The Australian Greens today have cautiously welcomed a report that the over-representation of young Indigenous people in the criminal justice system has slightly fallen, but said the problem of Indigenous overrepresentation in jails was nowhere near being resolved.
The high proportion of prisoners with a mental illness shows that Australian jails have become the psychiatric crisis centres of the 21st century, the Australian Greens said today.
Speaking in response to a report released by the Australian Institute of Health and Welfare, Greens spokesperson for Mental Health, Senator Penny Wright, said: "We know that people with a mental illness are grossly overrepresented in the criminal justice system.
Yesterday's state budget includes some promising signs that South Australia is moving towards becoming 'smarter on crime' rather than just 'tough on crime', but demonstrates just how expensive it is to keep people in jail, Greens Senator for South Australia, Penny Wright, said.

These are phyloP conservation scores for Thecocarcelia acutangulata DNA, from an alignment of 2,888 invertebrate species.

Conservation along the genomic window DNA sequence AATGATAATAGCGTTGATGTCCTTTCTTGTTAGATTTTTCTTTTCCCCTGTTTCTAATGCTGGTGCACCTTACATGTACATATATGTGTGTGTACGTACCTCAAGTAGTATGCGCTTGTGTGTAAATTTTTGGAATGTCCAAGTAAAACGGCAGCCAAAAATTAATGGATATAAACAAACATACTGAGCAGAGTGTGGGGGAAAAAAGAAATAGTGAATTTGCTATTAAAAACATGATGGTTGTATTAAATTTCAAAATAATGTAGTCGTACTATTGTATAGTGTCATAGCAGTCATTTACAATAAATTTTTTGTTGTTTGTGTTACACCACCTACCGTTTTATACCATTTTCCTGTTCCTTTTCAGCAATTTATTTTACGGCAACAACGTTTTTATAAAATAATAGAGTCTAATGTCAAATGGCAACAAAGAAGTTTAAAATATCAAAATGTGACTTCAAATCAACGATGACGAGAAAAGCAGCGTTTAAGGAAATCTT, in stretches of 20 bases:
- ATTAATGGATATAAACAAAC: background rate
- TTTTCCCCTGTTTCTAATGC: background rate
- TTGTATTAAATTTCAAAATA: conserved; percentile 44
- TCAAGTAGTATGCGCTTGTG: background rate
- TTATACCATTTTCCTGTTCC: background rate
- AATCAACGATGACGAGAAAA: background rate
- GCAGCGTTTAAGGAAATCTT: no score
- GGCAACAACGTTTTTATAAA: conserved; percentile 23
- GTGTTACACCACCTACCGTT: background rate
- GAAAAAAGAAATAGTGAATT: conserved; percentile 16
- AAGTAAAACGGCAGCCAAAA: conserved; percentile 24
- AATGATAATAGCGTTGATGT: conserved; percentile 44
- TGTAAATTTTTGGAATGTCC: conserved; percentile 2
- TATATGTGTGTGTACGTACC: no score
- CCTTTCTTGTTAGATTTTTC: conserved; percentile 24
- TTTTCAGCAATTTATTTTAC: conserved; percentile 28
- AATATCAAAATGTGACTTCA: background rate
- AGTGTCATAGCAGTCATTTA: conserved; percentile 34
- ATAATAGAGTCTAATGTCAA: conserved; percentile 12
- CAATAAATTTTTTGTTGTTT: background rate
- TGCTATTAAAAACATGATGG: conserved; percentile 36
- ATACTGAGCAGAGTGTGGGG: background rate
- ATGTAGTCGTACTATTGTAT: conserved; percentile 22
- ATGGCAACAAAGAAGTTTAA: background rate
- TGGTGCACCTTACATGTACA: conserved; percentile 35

"I am heartened that yesterday's state budget has seen some programs funded that encourage a Justice Reinvestment approach to the criminal justice system, such as an investigation into a bail support program and the modernisation of the justice information system," Senator Wright said.
Australian Greens spokesperson for Legal Affairs and Senator for South Australia Penny Wright, hopes the South Australian Government's response to the "Smart Justice" report will end the law and order auctions of the past decade and instead generate a more intelligent, multi-partisan approach to criminal justice policy in South Australia.
"I welcome the South Australian Government's largely positive response to Thinker in Residence Peggy Hora's ‘Smart Justice' report," Senator Wright said.
The Australian Greens have thrown their support behind the Justice Reinvestment for Aboriginal Young People campaign, which is being launched in New South Wales today.
Whilst criminal justice policy is usually seen as the responsibility of the states and territories, Greens spokesperson for Legal Affairs Senator Penny Wright, emphasised that Aboriginal imprisonment was a national problem that needed national attention.